I’ve also really enjoyed being tattooed by Kirsty Simpson at Dead Slow. Once again I’ve found a real friend in Kirsty which has made the tattooing of my belly very comfortable, very professional, and almost emotional. I don’t think I’d want anyone else working on that part of my body. Knowing that Kirsty is very accepting, and appreciative of fat bodies has made the tattooing of this part of my body pretty enjoyable in a lot of ways. We have fun, we build each other up, and it all lends itself to a very warm and comfortable endeavour. 

Can you tell us about your latest tattoo and the story behind it? I have two ongoing projects, one with Kirsty Simpson and one with Jack Applegate. Jack is tattooing two satanic goats on my bum! At the time of writing, I have an appointment with Kirsty coming up to finish the new tattoo on my belly apron. I did the initial design myself, and it is a heavy black script of the word “Sanctuary”, and Kirsty has added her own flair to it. 

As a fat woman my stomach has often been the epicentre of my self-loathing, and the main target of abuse and fatphobia from others. At the age of 33 I decided that now was the time to do something drastic to reclaim it, embrace it, and start enjoying it. The fact my belly hangs and protrudes further than any other part of me, and yet it was bare and I’d tried so hard to ignore it, made it seem really stupid that I wasn’t tattooing it like the rest of my body.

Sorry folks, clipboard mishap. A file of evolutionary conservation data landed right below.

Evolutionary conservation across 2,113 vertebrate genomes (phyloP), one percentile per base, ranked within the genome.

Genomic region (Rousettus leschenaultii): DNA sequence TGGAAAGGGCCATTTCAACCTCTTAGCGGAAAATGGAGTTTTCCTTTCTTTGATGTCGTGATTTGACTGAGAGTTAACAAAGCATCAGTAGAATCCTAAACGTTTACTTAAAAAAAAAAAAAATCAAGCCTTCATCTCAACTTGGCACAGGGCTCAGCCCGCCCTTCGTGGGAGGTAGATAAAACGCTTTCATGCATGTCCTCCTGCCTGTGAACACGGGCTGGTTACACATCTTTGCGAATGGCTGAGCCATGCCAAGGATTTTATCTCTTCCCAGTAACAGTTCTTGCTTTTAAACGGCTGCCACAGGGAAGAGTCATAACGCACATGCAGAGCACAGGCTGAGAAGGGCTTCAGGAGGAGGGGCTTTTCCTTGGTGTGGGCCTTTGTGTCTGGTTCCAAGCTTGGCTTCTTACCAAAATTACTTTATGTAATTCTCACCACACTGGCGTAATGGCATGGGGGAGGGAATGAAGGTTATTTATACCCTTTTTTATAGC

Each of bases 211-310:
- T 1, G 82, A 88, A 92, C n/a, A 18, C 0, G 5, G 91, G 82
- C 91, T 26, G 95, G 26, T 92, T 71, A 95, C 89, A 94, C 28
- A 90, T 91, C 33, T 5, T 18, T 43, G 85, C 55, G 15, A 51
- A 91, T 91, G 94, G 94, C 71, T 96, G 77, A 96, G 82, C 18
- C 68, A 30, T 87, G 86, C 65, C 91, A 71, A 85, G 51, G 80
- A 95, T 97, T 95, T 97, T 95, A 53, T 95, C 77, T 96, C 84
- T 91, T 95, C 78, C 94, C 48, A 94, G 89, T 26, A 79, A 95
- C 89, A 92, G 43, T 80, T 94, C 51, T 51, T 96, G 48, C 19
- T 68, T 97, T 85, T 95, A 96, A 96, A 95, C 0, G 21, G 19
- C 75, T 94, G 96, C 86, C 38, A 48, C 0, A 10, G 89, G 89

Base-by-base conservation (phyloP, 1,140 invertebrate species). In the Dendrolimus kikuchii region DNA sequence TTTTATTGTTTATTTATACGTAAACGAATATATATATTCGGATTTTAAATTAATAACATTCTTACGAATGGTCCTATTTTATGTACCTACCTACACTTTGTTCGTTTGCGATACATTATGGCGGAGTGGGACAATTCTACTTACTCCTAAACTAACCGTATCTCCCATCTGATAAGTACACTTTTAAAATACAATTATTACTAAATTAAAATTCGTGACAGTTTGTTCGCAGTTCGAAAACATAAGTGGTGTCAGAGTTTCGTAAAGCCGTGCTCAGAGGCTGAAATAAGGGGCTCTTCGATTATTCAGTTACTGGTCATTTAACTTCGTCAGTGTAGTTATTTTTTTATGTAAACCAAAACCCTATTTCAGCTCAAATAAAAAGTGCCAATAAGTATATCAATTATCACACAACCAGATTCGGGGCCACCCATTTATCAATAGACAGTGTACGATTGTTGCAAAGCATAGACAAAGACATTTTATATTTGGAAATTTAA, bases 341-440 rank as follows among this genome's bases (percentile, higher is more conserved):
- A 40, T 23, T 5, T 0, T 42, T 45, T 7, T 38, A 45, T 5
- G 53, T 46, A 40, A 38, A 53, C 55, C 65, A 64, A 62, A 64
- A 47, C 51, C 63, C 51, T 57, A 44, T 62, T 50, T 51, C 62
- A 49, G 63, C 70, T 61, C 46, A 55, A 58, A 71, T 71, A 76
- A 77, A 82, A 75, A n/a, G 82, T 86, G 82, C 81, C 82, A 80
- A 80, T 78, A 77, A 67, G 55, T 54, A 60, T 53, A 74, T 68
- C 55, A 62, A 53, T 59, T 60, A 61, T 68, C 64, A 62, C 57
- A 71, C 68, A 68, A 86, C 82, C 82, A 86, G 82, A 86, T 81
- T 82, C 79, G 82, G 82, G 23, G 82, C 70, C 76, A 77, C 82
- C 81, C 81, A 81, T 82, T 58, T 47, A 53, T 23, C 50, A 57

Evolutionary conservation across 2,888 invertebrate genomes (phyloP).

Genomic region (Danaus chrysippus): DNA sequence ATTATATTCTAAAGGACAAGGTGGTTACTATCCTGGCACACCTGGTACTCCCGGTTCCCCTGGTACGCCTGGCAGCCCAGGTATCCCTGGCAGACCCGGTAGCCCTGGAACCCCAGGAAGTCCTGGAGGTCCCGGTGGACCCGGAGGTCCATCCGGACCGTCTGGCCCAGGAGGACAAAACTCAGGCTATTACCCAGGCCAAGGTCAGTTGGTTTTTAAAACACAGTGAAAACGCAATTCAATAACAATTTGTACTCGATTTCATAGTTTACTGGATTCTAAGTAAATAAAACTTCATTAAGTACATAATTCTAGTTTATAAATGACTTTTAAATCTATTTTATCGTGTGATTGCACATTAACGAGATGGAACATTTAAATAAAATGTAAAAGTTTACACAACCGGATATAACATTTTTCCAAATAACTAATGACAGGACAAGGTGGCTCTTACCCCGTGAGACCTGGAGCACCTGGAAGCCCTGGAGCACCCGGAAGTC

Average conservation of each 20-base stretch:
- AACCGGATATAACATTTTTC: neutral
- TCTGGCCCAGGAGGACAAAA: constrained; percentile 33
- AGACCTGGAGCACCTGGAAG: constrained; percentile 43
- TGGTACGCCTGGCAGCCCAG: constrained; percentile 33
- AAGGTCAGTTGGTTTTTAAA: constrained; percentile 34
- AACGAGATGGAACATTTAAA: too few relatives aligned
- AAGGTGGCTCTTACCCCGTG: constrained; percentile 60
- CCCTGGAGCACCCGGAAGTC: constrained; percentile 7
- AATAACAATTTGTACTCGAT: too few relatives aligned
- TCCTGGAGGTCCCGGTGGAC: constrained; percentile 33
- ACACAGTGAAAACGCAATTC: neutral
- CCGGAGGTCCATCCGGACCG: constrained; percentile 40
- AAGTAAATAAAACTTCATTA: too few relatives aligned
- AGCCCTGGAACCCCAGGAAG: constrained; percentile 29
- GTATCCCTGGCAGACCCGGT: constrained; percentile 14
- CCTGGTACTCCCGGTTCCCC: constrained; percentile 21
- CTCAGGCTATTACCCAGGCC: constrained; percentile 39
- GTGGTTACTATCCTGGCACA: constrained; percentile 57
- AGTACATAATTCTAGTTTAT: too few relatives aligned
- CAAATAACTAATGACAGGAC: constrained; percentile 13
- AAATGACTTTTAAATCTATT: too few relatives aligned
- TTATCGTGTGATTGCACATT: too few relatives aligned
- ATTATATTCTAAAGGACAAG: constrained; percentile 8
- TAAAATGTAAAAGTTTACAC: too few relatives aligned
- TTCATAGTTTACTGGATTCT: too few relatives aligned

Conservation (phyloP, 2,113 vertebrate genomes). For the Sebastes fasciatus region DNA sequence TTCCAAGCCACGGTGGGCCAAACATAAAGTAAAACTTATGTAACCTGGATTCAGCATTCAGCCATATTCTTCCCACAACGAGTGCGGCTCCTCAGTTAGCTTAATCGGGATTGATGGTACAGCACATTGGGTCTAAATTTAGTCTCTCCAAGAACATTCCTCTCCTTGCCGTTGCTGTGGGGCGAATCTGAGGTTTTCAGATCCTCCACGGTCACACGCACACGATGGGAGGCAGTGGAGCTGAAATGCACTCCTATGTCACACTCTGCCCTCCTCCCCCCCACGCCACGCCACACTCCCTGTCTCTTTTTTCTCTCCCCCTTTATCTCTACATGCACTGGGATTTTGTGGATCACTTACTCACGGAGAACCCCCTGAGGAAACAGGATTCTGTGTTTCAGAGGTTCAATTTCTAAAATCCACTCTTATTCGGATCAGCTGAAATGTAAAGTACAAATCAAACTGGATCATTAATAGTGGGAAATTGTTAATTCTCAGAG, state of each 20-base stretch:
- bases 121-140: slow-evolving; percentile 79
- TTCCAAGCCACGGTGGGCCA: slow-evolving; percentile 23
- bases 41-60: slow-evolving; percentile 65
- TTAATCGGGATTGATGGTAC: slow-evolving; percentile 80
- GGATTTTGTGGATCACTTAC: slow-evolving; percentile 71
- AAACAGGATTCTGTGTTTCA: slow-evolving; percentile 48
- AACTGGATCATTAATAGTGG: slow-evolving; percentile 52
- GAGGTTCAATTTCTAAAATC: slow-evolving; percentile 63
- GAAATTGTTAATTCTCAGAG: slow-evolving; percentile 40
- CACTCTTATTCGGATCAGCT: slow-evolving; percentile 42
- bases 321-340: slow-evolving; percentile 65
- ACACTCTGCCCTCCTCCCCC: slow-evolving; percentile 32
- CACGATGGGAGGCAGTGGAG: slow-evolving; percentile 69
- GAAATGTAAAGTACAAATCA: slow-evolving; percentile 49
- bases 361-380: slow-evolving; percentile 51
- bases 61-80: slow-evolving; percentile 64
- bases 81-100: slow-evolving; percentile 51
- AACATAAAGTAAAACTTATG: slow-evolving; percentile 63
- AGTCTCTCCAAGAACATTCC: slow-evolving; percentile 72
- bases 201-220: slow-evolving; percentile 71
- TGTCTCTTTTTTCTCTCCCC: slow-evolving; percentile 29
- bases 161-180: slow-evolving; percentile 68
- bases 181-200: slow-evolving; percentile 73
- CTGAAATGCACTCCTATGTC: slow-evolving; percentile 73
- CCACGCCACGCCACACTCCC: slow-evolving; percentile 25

‘Sanctuary’ came to mind as the perfect word to emblazon across it considering how horrifically I had viewed my body, particularly this part of it. Slowly I am coming to realise that my belly (and the rest of me) in all its softness is a sanctuary for friends, family, and lovers.

Hopefully over time and through actions like this, it will feel like my own sanctuary too. 

Do your tattoos help you to view your body differently? Over time tattooing has helped me reclaim my body, embrace and enjoy it. Through my whole life, from the age of five I have faced fatphobic bullying and abuse. Consistently I have been told that my body is wrong and incorrect, including what I should wear to hide it, what I should do to minimise it, what I should do to stop it getting “worse”, and what is and isn’t appropriate for my body to look like as a woman.

Tattooing wasn’t a rebellion, so much as it was a loving act.